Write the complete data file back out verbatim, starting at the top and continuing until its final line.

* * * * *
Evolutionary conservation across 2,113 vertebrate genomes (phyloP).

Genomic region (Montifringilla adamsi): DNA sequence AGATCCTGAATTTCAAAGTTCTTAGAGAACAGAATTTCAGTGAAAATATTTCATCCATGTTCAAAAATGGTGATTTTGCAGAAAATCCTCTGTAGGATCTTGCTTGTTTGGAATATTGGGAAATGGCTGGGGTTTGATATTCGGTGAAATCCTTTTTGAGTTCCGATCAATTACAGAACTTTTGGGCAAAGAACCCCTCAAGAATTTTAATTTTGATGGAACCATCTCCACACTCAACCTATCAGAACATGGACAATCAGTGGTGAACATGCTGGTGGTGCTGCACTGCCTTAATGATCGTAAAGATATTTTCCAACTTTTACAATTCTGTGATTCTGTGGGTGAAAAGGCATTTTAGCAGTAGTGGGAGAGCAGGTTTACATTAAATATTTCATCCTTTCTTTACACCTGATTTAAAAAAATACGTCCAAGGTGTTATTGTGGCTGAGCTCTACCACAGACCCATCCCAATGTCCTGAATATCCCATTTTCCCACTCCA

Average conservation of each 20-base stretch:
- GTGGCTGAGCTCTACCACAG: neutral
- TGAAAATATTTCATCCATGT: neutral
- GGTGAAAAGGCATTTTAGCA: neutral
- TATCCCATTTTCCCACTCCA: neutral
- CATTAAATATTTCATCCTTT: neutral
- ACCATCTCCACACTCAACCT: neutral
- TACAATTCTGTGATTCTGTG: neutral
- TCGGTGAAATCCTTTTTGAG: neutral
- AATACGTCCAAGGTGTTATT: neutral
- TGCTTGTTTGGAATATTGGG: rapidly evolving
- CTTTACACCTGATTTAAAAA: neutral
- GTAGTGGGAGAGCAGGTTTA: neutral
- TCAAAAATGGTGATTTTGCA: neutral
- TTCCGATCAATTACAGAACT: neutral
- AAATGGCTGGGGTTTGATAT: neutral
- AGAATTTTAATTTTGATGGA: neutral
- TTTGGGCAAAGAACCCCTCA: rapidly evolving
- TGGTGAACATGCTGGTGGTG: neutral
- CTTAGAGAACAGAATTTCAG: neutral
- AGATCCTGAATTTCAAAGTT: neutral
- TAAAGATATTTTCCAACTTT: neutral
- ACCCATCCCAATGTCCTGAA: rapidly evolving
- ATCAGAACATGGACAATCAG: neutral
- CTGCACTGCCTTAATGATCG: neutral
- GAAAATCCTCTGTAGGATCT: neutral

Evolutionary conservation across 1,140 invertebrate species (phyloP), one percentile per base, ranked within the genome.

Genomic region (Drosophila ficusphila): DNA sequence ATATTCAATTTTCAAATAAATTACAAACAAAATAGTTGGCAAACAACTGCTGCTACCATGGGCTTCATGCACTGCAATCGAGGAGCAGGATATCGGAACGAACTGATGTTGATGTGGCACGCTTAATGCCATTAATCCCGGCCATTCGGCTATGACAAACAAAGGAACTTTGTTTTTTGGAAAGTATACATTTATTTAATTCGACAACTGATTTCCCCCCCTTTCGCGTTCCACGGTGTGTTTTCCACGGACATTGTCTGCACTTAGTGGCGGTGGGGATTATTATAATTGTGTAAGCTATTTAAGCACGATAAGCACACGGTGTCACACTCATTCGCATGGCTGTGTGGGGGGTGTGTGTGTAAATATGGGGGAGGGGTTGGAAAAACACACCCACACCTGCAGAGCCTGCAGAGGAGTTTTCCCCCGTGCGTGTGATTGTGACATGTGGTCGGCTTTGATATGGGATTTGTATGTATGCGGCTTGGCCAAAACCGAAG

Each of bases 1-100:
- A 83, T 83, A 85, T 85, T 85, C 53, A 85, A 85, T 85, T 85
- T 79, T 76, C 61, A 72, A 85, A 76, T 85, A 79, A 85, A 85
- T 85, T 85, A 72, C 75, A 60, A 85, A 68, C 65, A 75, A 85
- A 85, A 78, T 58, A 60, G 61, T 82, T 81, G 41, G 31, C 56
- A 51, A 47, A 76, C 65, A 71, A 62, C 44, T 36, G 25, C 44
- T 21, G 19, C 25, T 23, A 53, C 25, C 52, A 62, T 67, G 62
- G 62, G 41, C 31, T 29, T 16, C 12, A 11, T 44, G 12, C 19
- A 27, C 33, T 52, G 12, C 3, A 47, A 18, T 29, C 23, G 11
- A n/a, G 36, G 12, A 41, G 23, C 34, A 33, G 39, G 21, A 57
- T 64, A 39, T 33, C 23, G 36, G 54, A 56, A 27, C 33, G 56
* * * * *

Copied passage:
Evolutionary conservation across 2,113 vertebrate genomes (phyloP).

Genomic region (Montifringilla adamsi): DNA sequence AGATCCTGAATTTCAAAGTTCTTAGAGAACAGAATTTCAGTGAAAATATTTCATCCATGTTCAAAAATGGTGATTTTGCAGAAAATCCTCTGTAGGATCTTGCTTGTTTGGAATATTGGGAAATGGCTGGGGTTTGATATTCGGTGAAATCCTTTTTGAGTTCCGATCAATTACAGAACTTTTGGGCAAAGAACCCCTCAAGAATTTTAATTTTGATGGAACCATCTCCACACTCAACCTATCAGAACATGGACAATCAGTGGTGAACATGCTGGTGGTGCTGCACTGCCTTAATGATCGTAAAGATATTTTCCAACTTTTACAATTCTGTGATTCTGTGGGTGAAAAGGCATTTTAGCAGTAGTGGGAGAGCAGGTTTACATTAAATATTTCATCCTTTCTTTACACCTGATTTAAAAAAATACGTCCAAGGTGTTATTGTGGCTGAGCTCTACCACAGACCCATCCCAATGTCCTGAATATCCCATTTTCCCACTCCA

Average conservation of each 20-base stretch:
- GTGGCTGAGCTCTACCACAG: neutral
- TGAAAATATTTCATCCATGT: neutral
- GGTGAAAAGGCATTTTAGCA: neutral
- TATCCCATTTTCCCACTCCA: neutral
- CATTAAATATTTCATCCTTT: neutral
- ACCATCTCCACACTCAACCT: neutral
- TACAATTCTGTGATTCTGTG: neutral
- TCGGTGAAATCCTTTTTGAG: neutral
- AATACGTCCAAGGTGTTATT: neutral
- TGCTTGTTTGGAATATTGGG: rapidly evolving
- CTTTACACCTGATTTAAAAA: neutral
- GTAGTGGGAGAGCAGGTTTA: neutral
- TCAAAAATGGTGATTTTGCA: neutral
- TTCCGATCAATTACAGAACT: neutral
- AAATGGCTGGGGTTTGATAT: neutral
- AGAATTTTAATTTTGATGGA: neutral
- TTTGGGCAAAGAACCCCTCA: rapidly evolving
- TGGTGAACATGCTGGTGGTG: neutral
- CTTAGAGAACAGAATTTCAG: neutral
- AGATCCTGAATTTCAAAGTT: neutral
- TAAAGATATTTTCCAACTTT: neutral
- ACCCATCCCAATGTCCTGAA: rapidly evolving
- ATCAGAACATGGACAATCAG: neutral
- CTGCACTGCCTTAATGATCG: neutral
- GAAAATCCTCTGTAGGATCT: neutral

Evolutionary conservation across 1,140 invertebrate species (phyloP), one percentile per base, ranked within the genome.

Genomic region (Drosophila ficusphila): DNA sequence ATATTCAATTTTCAAATAAATTACAAACAAAATAGTTGGCAAACAACTGCTGCTACCATGGGCTTCATGCACTGCAATCGAGGAGCAGGATATCGGAACGAACTGATGTTGATGTGGCACGCTTAATGCCATTAATCCCGGCCATTCGGCTATGACAAACAAAGGAACTTTGTTTTTTGGAAAGTATACATTTATTTAATTCGACAACTGATTTCCCCCCCTTTCGCGTTCCACGGTGTGTTTTCCACGGACATTGTCTGCACTTAGTGGCGGTGGGGATTATTATAATTGTGTAAGCTATTTAAGCACGATAAGCACACGGTGTCACACTCATTCGCATGGCTGTGTGGGGGGTGTGTGTGTAAATATGGGGGAGGGGTTGGAAAAACACACCCACACCTGCAGAGCCTGCAGAGGAGTTTTCCCCCGTGCGTGTGATTGTGACATGTGGTCGGCTTTGATATGGGATTTGTATGTATGCGGCTTGGCCAAAACCGAAG

Each of bases 1-100:
- A 83, T 83, A 85, T 85, T 85, C 53, A 85, A 85, T 85, T 85
- T 79, T 76, C 61, A 72, A 85, A 76, T 85, A 79, A 85, A 85
- T 85, T 85, A 72, C 75, A 60, A 85, A 68, C 65, A 75, A 85
- A 85, A 78, T 58, A 60, G 61, T 82, T 81, G 41, G 31, C 56
- A 51, A 47, A 76, C 65, A 71, A 62, C 44, T 36, G 25, C 44
- T 21, G 19, C 25, T 23, A 53, C 25, C 52, A 62, T 67, G 62
- G 62, G 41, C 31, T 29, T 16, C 12, A 11, T 44, G 12, C 19
- A 27, C 33, T 52, G 12, C 3, A 47, A 18, T 29, C 23, G 11
- A n/a, G 36, G 12, A 41, G 23, C 34, A 33, G 39, G 21, A 57
- T 64, A 39, T 33, C 23, G 36, G 54, A 56, A 27, C 33, G 56